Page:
Bloomberg News

Greek Official Says Troika to Remain Until Budget Complete

July 29, 2012

Representatives of Greece’s international creditors may extend their visit to the country until the government has completed work on a two-year, 11.5 billion-euro ($14 billion) budget plan, a Greek finance ministry official said today.

Members of the so-called troika were originally due to leave at the end of July and return at the end of August to complete a review on progress of the government’s budget cuts for this year and plans for 2013 and 2014, the official said in an e-mailed statement. That would have led to a significant delay in the next disbursement of loans to Greece, said the official, who asked not to be identified.

The official said the troika will assist in identifying budget savings. They will then depart Athens to write the review that will open the way for the payment of the funds, he said.

Prime Minister Antonis Samaras and his coalition partners, Evangelos Venizelos of Pasok and Fotis Kouvelis of Democratic Left, are to meet again on Monday, July 30, to determine the savings required to receive the funds pledged under Greece’s two rescue packages totaling 240 billion euros.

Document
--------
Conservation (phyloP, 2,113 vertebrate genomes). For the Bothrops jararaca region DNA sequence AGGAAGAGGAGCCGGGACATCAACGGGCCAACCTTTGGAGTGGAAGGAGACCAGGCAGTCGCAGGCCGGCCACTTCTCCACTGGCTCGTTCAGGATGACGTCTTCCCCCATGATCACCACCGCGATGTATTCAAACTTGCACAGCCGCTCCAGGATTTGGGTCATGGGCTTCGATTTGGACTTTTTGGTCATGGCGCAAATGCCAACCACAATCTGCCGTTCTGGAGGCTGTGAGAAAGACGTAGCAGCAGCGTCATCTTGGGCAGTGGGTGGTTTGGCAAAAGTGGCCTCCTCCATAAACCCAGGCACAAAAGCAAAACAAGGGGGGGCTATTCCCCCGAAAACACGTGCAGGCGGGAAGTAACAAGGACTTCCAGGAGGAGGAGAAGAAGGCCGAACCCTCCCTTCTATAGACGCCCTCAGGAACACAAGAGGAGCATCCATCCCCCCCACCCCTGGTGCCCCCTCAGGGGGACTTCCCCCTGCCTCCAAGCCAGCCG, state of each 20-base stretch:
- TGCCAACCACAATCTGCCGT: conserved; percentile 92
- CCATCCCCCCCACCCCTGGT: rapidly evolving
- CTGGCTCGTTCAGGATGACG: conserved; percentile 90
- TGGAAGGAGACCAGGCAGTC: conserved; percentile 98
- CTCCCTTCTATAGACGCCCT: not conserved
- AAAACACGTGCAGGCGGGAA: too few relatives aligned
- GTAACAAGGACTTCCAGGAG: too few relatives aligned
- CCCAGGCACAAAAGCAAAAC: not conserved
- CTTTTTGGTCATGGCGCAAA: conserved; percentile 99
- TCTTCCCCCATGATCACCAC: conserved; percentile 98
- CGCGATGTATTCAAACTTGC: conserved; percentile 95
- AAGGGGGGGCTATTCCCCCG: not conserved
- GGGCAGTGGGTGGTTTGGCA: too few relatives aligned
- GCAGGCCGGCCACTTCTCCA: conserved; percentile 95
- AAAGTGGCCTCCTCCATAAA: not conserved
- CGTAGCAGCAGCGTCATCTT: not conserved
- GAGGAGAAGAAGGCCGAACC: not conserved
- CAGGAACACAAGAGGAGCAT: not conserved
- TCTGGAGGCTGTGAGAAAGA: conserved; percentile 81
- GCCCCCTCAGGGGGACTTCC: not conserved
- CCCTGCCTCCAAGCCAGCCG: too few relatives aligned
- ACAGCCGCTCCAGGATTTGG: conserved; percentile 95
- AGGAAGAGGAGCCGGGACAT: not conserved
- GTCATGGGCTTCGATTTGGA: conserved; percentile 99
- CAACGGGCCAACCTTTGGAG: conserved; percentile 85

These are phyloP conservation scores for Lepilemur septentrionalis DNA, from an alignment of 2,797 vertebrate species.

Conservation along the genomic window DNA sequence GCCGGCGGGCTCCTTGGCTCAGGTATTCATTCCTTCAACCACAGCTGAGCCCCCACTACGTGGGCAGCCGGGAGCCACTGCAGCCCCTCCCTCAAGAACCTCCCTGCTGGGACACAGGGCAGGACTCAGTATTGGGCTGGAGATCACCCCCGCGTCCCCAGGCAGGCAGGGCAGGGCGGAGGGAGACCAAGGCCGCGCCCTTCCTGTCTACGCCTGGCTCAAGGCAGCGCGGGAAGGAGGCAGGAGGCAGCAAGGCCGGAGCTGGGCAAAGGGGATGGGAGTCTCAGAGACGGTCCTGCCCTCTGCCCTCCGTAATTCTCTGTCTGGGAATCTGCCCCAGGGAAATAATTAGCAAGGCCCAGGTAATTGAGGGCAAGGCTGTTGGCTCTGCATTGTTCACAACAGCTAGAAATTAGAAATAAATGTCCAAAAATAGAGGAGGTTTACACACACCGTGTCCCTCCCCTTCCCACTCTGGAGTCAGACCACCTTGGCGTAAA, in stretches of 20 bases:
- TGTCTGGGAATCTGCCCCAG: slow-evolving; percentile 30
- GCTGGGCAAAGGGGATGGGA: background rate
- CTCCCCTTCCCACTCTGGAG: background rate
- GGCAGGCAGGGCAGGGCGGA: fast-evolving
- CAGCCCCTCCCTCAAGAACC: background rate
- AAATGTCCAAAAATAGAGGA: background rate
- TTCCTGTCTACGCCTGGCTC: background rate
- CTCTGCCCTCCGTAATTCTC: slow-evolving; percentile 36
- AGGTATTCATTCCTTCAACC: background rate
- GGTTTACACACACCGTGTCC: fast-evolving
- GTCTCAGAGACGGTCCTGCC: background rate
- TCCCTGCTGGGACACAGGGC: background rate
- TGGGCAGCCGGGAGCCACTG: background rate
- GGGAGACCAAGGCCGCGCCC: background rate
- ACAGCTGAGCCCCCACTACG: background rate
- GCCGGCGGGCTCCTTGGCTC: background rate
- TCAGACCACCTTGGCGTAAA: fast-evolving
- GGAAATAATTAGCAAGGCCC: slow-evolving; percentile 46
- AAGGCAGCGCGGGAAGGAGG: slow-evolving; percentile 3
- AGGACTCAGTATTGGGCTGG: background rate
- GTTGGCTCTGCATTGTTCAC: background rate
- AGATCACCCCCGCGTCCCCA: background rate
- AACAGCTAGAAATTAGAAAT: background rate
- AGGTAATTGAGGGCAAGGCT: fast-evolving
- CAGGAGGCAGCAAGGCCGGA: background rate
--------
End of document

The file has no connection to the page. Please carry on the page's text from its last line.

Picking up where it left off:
Coalition leaders have agreed on most of the austerity measures demanded by creditors and are now considering pension and wage cuts to find the final 1.5 billion euros of savings still needed, Reuters reported today, citing an unidentified individual close to the talks.

Greece, which held consecutive elections in May and June as public opposition to spending cuts grew, risks running out of money without the disbursement of 4.2 billion euros due last month as the first installment of a 31 billion-euro transfer. Citigroup Inc. said last week there’s now a 90 percent chance Greece will leave the euro in the next 12 months to 18 months.

If Greece doesn’t stick to its agreements, there’s no other solution than for it to leave the euro area and introduce its own currency to regain competitiveness by devaluation, Hermann Otto Solms, deputy president of Germany’s lower house of parliament, told WirtschaftsWoche in an interview published today.

To contact the editor responsible for this story: Maria Petrakis at

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